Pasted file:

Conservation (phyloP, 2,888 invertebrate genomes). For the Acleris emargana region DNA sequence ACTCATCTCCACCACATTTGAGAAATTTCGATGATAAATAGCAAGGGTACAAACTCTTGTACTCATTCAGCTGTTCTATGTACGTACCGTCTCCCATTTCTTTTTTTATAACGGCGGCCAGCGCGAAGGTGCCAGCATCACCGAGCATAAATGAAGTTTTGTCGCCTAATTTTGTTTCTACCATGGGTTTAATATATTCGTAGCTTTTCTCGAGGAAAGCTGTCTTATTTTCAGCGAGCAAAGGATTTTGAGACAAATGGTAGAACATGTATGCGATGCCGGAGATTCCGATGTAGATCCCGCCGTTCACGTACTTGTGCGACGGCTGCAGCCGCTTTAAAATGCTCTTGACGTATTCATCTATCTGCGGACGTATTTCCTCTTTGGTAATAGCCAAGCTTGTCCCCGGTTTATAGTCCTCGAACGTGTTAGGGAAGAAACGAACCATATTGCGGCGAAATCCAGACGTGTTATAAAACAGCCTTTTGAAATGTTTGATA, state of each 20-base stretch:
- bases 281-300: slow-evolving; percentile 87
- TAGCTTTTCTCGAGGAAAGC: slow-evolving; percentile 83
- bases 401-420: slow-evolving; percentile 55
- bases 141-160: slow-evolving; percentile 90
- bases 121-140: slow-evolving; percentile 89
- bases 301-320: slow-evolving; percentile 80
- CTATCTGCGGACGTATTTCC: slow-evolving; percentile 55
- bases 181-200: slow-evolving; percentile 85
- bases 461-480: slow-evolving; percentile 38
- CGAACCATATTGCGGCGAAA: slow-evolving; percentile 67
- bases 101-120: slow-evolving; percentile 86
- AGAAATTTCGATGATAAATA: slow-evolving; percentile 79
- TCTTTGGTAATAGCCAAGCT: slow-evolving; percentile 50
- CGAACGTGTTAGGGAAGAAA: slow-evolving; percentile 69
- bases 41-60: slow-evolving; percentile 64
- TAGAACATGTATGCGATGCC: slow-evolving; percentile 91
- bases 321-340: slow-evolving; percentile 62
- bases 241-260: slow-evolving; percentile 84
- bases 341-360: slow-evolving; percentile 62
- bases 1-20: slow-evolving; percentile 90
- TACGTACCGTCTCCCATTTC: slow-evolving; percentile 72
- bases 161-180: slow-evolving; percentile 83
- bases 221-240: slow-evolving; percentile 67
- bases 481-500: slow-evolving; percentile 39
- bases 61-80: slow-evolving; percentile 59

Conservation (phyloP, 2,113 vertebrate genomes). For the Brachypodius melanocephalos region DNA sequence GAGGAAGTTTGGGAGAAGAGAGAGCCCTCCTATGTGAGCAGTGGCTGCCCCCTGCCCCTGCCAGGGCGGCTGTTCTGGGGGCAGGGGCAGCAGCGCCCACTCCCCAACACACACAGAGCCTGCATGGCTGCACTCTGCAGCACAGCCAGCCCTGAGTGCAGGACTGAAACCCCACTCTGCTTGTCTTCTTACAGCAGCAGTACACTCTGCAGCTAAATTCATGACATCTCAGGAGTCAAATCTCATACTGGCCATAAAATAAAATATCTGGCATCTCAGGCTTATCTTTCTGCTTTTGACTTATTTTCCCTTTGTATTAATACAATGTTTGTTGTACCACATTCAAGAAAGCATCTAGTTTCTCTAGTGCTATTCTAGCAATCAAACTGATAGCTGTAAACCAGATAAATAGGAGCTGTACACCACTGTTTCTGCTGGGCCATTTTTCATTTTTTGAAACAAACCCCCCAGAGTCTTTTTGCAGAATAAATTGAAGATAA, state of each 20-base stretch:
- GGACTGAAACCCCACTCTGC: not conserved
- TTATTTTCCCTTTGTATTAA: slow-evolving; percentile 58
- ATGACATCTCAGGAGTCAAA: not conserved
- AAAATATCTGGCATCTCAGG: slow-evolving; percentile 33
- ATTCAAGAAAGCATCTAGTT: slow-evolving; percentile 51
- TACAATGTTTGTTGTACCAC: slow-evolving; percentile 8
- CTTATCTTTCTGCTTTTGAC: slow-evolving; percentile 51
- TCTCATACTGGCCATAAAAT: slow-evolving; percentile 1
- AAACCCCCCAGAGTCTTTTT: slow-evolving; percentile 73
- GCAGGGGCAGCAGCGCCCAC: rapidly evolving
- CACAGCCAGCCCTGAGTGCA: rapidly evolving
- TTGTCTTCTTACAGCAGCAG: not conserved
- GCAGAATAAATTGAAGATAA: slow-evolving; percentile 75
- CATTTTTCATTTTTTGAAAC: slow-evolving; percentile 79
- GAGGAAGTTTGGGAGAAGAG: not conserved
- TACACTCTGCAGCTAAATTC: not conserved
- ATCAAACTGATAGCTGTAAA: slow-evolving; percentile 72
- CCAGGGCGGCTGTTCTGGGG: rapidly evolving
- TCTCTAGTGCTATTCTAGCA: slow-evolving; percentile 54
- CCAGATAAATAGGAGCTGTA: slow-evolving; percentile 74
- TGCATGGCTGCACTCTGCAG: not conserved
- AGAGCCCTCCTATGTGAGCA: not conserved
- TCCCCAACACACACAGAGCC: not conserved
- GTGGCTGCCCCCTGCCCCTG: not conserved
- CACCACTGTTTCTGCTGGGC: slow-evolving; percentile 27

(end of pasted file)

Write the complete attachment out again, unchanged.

Conservation (phyloP, 2,888 invertebrate genomes). For the Acleris emargana region DNA sequence ACTCATCTCCACCACATTTGAGAAATTTCGATGATAAATAGCAAGGGTACAAACTCTTGTACTCATTCAGCTGTTCTATGTACGTACCGTCTCCCATTTCTTTTTTTATAACGGCGGCCAGCGCGAAGGTGCCAGCATCACCGAGCATAAATGAAGTTTTGTCGCCTAATTTTGTTTCTACCATGGGTTTAATATATTCGTAGCTTTTCTCGAGGAAAGCTGTCTTATTTTCAGCGAGCAAAGGATTTTGAGACAAATGGTAGAACATGTATGCGATGCCGGAGATTCCGATGTAGATCCCGCCGTTCACGTACTTGTGCGACGGCTGCAGCCGCTTTAAAATGCTCTTGACGTATTCATCTATCTGCGGACGTATTTCCTCTTTGGTAATAGCCAAGCTTGTCCCCGGTTTATAGTCCTCGAACGTGTTAGGGAAGAAACGAACCATATTGCGGCGAAATCCAGACGTGTTATAAAACAGCCTTTTGAAATGTTTGATA, state of each 20-base stretch:
- bases 281-300: slow-evolving; percentile 87
- TAGCTTTTCTCGAGGAAAGC: slow-evolving; percentile 83
- bases 401-420: slow-evolving; percentile 55
- bases 141-160: slow-evolving; percentile 90
- bases 121-140: slow-evolving; percentile 89
- bases 301-320: slow-evolving; percentile 80
- CTATCTGCGGACGTATTTCC: slow-evolving; percentile 55
- bases 181-200: slow-evolving; percentile 85
- bases 461-480: slow-evolving; percentile 38
- CGAACCATATTGCGGCGAAA: slow-evolving; percentile 67
- bases 101-120: slow-evolving; percentile 86
- AGAAATTTCGATGATAAATA: slow-evolving; percentile 79
- TCTTTGGTAATAGCCAAGCT: slow-evolving; percentile 50
- CGAACGTGTTAGGGAAGAAA: slow-evolving; percentile 69
- bases 41-60: slow-evolving; percentile 64
- TAGAACATGTATGCGATGCC: slow-evolving; percentile 91
- bases 321-340: slow-evolving; percentile 62
- bases 241-260: slow-evolving; percentile 84
- bases 341-360: slow-evolving; percentile 62
- bases 1-20: slow-evolving; percentile 90
- TACGTACCGTCTCCCATTTC: slow-evolving; percentile 72
- bases 161-180: slow-evolving; percentile 83
- bases 221-240: slow-evolving; percentile 67
- bases 481-500: slow-evolving; percentile 39
- bases 61-80: slow-evolving; percentile 59

Conservation (phyloP, 2,113 vertebrate genomes). For the Brachypodius melanocephalos region DNA sequence GAGGAAGTTTGGGAGAAGAGAGAGCCCTCCTATGTGAGCAGTGGCTGCCCCCTGCCCCTGCCAGGGCGGCTGTTCTGGGGGCAGGGGCAGCAGCGCCCACTCCCCAACACACACAGAGCCTGCATGGCTGCACTCTGCAGCACAGCCAGCCCTGAGTGCAGGACTGAAACCCCACTCTGCTTGTCTTCTTACAGCAGCAGTACACTCTGCAGCTAAATTCATGACATCTCAGGAGTCAAATCTCATACTGGCCATAAAATAAAATATCTGGCATCTCAGGCTTATCTTTCTGCTTTTGACTTATTTTCCCTTTGTATTAATACAATGTTTGTTGTACCACATTCAAGAAAGCATCTAGTTTCTCTAGTGCTATTCTAGCAATCAAACTGATAGCTGTAAACCAGATAAATAGGAGCTGTACACCACTGTTTCTGCTGGGCCATTTTTCATTTTTTGAAACAAACCCCCCAGAGTCTTTTTGCAGAATAAATTGAAGATAA, state of each 20-base stretch:
- GGACTGAAACCCCACTCTGC: not conserved
- TTATTTTCCCTTTGTATTAA: slow-evolving; percentile 58
- ATGACATCTCAGGAGTCAAA: not conserved
- AAAATATCTGGCATCTCAGG: slow-evolving; percentile 33
- ATTCAAGAAAGCATCTAGTT: slow-evolving; percentile 51
- TACAATGTTTGTTGTACCAC: slow-evolving; percentile 8
- CTTATCTTTCTGCTTTTGAC: slow-evolving; percentile 51
- TCTCATACTGGCCATAAAAT: slow-evolving; percentile 1
- AAACCCCCCAGAGTCTTTTT: slow-evolving; percentile 73
- GCAGGGGCAGCAGCGCCCAC: rapidly evolving
- CACAGCCAGCCCTGAGTGCA: rapidly evolving
- TTGTCTTCTTACAGCAGCAG: not conserved
- GCAGAATAAATTGAAGATAA: slow-evolving; percentile 75
- CATTTTTCATTTTTTGAAAC: slow-evolving; percentile 79
- GAGGAAGTTTGGGAGAAGAG: not conserved
- TACACTCTGCAGCTAAATTC: not conserved
- ATCAAACTGATAGCTGTAAA: slow-evolving; percentile 72
- CCAGGGCGGCTGTTCTGGGG: rapidly evolving
- TCTCTAGTGCTATTCTAGCA: slow-evolving; percentile 54
- CCAGATAAATAGGAGCTGTA: slow-evolving; percentile 74
- TGCATGGCTGCACTCTGCAG: not conserved
- AGAGCCCTCCTATGTGAGCA: not conserved
- TCCCCAACACACACAGAGCC: not conserved
- GTGGCTGCCCCCTGCCCCTG: not conserved
- CACCACTGTTTCTGCTGGGC: slow-evolving; percentile 27